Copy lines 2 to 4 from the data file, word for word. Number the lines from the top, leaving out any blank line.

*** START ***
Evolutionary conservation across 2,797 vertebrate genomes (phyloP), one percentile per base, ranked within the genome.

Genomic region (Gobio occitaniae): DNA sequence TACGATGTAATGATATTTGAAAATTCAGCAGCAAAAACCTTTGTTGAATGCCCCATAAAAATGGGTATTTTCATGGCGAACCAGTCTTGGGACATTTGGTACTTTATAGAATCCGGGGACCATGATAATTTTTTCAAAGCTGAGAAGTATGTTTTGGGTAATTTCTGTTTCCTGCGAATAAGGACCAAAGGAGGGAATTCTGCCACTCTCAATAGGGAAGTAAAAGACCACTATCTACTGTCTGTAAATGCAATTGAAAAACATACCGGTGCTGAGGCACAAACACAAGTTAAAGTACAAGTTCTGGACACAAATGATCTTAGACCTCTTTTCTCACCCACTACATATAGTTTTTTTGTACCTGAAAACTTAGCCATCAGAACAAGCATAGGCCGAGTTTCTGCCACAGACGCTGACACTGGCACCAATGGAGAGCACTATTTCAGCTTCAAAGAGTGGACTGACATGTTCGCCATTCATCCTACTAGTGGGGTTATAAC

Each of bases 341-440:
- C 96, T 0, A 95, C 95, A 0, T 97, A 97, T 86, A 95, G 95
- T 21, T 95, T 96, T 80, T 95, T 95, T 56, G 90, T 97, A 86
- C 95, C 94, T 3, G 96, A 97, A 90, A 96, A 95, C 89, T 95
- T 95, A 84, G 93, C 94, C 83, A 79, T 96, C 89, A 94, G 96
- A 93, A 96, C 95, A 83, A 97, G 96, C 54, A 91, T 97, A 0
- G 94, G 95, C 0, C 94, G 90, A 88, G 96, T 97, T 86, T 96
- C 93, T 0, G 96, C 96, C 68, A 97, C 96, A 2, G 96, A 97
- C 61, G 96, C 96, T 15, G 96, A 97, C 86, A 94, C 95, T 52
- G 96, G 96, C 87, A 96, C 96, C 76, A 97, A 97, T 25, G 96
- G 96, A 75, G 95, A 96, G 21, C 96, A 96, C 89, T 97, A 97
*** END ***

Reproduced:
Genomic region (Gobio occitaniae): DNA sequence TACGATGTAATGATATTTGAAAATTCAGCAGCAAAAACCTTTGTTGAATGCCCCATAAAAATGGGTATTTTCATGGCGAACCAGTCTTGGGACATTTGGTACTTTATAGAATCCGGGGACCATGATAATTTTTTCAAAGCTGAGAAGTATGTTTTGGGTAATTTCTGTTTCCTGCGAATAAGGACCAAAGGAGGGAATTCTGCCACTCTCAATAGGGAAGTAAAAGACCACTATCTACTGTCTGTAAATGCAATTGAAAAACATACCGGTGCTGAGGCACAAACACAAGTTAAAGTACAAGTTCTGGACACAAATGATCTTAGACCTCTTTTCTCACCCACTACATATAGTTTTTTTGTACCTGAAAACTTAGCCATCAGAACAAGCATAGGCCGAGTTTCTGCCACAGACGCTGACACTGGCACCAATGGAGAGCACTATTTCAGCTTCAAAGAGTGGACTGACATGTTCGCCATTCATCCTACTAGTGGGGTTATAAC

Each of bases 341-440:
- C 96, T 0, A 95, C 95, A 0, T 97, A 97, T 86, A 95, G 95